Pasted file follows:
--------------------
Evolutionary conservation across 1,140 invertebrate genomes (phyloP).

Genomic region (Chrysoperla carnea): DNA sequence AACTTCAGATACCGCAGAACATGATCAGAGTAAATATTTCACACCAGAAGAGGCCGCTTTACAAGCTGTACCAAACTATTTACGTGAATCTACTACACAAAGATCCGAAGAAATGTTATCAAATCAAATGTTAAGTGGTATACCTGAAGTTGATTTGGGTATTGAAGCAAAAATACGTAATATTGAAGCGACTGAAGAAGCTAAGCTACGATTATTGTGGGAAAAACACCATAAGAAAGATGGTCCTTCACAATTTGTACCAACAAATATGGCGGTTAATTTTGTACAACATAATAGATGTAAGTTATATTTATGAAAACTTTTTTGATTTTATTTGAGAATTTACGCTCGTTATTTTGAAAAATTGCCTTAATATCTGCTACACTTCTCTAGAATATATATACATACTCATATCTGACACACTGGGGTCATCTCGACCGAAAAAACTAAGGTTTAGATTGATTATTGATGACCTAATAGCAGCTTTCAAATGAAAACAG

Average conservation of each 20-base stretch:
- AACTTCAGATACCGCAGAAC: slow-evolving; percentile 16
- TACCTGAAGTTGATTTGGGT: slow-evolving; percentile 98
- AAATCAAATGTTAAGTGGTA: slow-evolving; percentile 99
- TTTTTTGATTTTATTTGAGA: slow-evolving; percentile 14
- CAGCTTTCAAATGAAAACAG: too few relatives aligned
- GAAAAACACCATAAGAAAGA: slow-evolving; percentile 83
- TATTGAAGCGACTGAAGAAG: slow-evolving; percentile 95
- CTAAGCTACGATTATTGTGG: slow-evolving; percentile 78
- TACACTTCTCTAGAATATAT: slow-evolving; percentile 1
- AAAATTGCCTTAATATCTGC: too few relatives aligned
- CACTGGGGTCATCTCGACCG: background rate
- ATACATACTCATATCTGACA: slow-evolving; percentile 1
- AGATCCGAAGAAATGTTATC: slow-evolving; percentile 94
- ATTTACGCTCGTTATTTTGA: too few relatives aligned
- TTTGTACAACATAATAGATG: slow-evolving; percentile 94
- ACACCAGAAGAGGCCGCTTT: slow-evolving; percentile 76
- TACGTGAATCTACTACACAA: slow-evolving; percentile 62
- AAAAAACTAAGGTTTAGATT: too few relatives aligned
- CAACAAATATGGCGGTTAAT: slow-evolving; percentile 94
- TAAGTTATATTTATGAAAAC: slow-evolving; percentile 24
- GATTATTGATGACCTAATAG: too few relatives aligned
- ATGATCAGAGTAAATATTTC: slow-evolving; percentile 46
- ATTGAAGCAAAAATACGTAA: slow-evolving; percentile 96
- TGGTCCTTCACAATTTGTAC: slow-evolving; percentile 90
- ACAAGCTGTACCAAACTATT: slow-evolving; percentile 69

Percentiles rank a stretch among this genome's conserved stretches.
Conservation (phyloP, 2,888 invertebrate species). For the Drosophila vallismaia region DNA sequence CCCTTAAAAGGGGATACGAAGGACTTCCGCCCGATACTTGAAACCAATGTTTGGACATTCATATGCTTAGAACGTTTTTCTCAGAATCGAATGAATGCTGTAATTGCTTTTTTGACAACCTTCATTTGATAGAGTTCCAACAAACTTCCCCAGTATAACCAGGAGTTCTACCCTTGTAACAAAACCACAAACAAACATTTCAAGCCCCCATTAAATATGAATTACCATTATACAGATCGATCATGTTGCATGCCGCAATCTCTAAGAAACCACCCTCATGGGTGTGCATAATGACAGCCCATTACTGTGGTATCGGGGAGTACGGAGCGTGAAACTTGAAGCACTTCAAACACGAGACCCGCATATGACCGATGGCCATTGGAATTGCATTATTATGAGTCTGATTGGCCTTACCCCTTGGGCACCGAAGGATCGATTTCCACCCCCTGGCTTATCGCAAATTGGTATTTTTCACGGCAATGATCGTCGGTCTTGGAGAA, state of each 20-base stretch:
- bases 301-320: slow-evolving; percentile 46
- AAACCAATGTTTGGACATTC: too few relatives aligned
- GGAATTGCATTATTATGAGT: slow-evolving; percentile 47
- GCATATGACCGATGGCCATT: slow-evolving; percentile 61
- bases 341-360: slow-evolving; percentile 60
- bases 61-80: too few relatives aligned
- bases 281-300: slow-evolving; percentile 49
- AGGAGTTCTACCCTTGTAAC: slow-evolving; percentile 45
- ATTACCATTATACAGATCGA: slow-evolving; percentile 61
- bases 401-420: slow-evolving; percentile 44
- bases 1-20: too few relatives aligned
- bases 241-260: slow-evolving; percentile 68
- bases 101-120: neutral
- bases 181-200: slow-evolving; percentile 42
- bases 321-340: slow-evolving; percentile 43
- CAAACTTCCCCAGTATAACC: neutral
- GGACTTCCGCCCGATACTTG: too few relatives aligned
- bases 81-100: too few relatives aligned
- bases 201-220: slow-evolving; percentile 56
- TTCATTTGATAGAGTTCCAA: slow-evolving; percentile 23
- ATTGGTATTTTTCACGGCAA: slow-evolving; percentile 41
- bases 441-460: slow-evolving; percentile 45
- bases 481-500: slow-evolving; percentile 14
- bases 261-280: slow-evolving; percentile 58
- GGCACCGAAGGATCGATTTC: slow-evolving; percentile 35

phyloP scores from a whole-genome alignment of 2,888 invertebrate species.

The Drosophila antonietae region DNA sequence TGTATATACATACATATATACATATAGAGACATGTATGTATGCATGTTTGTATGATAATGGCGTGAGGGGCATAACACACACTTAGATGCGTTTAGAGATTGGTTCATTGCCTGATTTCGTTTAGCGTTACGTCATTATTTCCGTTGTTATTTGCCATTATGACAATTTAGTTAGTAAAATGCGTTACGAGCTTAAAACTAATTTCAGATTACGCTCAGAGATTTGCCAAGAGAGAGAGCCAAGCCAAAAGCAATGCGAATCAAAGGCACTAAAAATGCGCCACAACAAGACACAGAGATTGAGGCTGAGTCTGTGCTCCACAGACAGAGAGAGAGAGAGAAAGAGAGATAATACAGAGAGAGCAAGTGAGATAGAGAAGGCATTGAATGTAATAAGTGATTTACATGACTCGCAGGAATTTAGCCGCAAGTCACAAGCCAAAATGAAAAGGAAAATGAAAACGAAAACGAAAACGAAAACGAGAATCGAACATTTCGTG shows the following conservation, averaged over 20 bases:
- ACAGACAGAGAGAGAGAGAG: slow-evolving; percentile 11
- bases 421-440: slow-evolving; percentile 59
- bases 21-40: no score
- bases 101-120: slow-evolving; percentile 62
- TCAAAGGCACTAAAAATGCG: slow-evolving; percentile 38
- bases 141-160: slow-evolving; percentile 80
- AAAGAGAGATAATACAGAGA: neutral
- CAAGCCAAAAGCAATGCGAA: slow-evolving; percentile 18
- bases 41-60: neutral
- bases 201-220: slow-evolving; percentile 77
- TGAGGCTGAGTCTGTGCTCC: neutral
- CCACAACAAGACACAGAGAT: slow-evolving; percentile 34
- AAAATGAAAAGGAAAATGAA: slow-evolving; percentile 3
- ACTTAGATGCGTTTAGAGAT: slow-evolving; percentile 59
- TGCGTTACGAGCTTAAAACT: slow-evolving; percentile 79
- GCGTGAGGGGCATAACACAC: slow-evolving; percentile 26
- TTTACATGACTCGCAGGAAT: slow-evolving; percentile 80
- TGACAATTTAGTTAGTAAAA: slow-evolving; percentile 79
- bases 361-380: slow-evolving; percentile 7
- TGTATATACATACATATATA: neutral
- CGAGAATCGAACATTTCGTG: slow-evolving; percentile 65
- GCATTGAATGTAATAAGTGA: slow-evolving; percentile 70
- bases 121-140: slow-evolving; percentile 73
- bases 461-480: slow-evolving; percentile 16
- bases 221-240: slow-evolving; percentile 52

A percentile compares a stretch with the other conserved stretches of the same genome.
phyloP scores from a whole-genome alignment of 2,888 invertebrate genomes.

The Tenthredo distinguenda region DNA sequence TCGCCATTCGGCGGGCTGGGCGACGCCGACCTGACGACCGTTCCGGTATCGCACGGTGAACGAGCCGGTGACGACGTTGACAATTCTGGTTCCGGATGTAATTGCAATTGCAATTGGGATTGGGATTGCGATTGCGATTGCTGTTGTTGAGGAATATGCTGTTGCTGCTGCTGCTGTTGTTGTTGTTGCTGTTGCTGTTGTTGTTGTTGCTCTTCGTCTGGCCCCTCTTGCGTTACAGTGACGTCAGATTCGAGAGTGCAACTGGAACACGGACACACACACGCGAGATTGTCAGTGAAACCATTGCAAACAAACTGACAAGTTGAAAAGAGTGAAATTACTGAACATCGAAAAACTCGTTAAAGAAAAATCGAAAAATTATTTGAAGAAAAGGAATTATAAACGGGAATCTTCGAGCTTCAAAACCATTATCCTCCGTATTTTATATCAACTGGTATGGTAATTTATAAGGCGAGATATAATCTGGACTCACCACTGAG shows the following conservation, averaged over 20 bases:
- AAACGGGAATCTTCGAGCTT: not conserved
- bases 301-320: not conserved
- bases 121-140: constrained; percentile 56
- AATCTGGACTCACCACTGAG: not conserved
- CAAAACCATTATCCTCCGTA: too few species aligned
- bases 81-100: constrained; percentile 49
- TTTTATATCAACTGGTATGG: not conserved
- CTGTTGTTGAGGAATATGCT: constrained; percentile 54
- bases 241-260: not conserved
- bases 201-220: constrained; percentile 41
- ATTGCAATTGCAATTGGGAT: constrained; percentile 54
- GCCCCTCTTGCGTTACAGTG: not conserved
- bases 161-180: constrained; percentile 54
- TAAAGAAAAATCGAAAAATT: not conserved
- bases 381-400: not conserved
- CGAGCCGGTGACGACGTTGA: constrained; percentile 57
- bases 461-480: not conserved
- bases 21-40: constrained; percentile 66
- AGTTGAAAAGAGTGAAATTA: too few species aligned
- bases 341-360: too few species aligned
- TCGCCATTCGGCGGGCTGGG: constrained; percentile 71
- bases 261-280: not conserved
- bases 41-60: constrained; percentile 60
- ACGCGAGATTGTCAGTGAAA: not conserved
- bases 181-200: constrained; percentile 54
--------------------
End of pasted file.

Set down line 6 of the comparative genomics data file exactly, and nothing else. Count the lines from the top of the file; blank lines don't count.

- AAATCAAATGTTAAGTGGTA: slow-evolving; percentile 99